Days after the Chief Economic Advisor (CEA) to the Government of India, Krishnamurthy Subramanian had estimated a 2 per cent GDP growth in 2020-21, Reserve Bank of India (RBI) Governor Shaktikanta Das in his statement predicted a negative economic growth in the current financial year.
The RBI Governor said in a statement while releasing the Monetary Policy Statement on Friday: "Given all these uncertainties, GDP growth in 2020-21 is estimated to remain in negative territory, with some pick-up in growth impulses from second half of 2020-21 onwards."
With the RBI's latest assessment on India's GDP growth rate in 2020-21, many experts are now questioning if the government's estimates of 2 per cent growth is over-optimistic.
Business Today had spoken to the CEA some time back and had asked the same question as to why the government believed GDP would grow at 2 per cent while many others were predicting a contraction, and if the government was over-optimistic in its assessment. The CEA had then explained why he was more optimistic than the others.
He said that people who are excessively pessimistic about the situation could be suffering from what is known as Salience Bias.
"Research in behavioural economics clearly shows that we all suffer from what is called Salience Bias. When we are in normal time, we do not factor in the possibility of black swan event as we keep thinking normal times will go on. And when we get into black swan event, we basically think that the black swan event will continue and we will not get back to the normal times. This is what Salience Bias is about," he explained.
He says because we are going through troubled times, others are overweighting the gloomy times and therefore thinking that he is being over optimistic. But he says that he does not want to be the subject of Salience Bias.
Subramanian has his reasons to believe why things might change for better faster than others might be thinking.
"I would rather say it with careful evidence that if you look at the Spanish Flu episode of 1918, and if you look at the parameter called R-naught (R0), the R0 for Spanish Flu was about 2.3-2.4. It is same for coronavirus too. In contrast, common influenza has an R0 of 1.3, Ebola and smallpox have an R0 of 3.5," he explained.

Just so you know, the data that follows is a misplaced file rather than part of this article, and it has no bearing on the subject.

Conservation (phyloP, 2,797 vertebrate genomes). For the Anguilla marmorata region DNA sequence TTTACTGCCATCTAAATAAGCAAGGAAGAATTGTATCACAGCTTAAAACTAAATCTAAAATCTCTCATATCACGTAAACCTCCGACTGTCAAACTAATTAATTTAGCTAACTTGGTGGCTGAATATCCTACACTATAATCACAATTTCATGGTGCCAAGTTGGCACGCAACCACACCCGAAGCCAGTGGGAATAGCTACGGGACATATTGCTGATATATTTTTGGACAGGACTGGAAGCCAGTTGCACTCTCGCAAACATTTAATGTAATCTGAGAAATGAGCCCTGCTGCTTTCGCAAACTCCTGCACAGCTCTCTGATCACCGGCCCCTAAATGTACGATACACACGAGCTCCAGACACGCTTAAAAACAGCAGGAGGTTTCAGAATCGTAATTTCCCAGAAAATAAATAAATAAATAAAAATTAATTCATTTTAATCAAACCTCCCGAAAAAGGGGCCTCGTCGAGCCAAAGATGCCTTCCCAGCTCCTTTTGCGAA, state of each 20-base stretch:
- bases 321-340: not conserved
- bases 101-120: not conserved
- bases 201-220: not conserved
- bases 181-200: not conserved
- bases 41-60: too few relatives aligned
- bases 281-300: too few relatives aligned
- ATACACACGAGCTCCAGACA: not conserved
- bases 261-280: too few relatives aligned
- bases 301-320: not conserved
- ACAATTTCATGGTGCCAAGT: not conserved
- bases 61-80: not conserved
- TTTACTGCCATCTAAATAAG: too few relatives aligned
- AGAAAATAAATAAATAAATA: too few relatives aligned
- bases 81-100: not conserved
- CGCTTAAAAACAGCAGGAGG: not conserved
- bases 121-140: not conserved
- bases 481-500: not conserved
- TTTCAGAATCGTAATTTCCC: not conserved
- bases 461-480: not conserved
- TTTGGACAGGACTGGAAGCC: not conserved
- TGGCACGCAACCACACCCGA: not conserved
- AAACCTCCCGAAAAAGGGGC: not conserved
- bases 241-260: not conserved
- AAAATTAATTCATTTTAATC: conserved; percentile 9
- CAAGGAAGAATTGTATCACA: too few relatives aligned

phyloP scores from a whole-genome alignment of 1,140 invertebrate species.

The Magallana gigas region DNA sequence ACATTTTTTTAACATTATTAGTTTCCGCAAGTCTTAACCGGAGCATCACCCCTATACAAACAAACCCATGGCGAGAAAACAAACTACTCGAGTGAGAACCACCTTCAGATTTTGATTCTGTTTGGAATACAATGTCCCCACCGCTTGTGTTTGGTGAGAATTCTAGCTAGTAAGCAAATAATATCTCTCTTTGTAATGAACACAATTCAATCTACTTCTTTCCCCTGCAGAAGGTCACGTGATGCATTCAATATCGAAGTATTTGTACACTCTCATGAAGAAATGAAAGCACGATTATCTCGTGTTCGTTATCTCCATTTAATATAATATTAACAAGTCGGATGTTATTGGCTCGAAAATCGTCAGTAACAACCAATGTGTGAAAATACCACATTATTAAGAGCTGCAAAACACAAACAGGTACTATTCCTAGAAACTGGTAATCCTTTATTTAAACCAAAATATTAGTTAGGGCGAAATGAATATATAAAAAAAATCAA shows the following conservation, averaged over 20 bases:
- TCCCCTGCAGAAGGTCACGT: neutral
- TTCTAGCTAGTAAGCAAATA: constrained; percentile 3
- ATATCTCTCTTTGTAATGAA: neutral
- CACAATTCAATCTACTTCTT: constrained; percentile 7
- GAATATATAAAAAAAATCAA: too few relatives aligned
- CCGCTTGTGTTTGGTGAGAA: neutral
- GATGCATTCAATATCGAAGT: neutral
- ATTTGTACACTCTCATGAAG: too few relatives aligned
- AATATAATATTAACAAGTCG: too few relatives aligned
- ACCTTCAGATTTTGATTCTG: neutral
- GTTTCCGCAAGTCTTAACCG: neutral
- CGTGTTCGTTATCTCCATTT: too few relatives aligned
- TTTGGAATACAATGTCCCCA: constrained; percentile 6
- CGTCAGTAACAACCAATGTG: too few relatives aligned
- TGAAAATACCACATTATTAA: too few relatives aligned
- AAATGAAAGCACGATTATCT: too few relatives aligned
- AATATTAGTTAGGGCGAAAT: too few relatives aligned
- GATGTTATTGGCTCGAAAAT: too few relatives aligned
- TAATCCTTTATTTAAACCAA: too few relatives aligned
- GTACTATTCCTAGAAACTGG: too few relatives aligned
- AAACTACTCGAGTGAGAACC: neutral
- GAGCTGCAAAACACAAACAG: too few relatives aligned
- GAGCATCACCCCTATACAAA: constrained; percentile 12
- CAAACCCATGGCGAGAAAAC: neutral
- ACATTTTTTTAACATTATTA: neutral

R-naught is a measure of how contagious an infectious disease can be. An R0 of less than one means each infection will cause less than one infection, and the infection will eventually die down without spreading. An R0 of equal to one means, one infection causes one more, and while the disease may spread, it won't turnout to be a pandemic. An R0 of more than one means, an outbreak.
Subramanian explains why Spanish Flu is a good proxy for a pandemic perspective.
"If you look at Spanish Flu, it is far more devastating pandemic, and I will give you some statistic to support that. One-third of the global population was infected by the Spanish Flu. In contrast, now less than 1 per cent of the population is infected. The mortality rate was 10 per cent in the case of Spanish Flu and the global average of coronavirus is 3.5 per cent," he cited.
He says that despite Spanish Flu being much more devastating than the coronavirus, the recovery then was V-shaped one. "If you put some weightage on that evidence, then you can say that - because the coronavirus is not as devastating as Spanish Flu - we can expect a V-shaped recovery now as well," he argues.
He then went on to say that he can argue that others are not putting the weightage on that (evidence) and that they are suffering from Salience Bias. However, he ends with a caveat: "Given the uncertainty, neither of us can be sure who is right."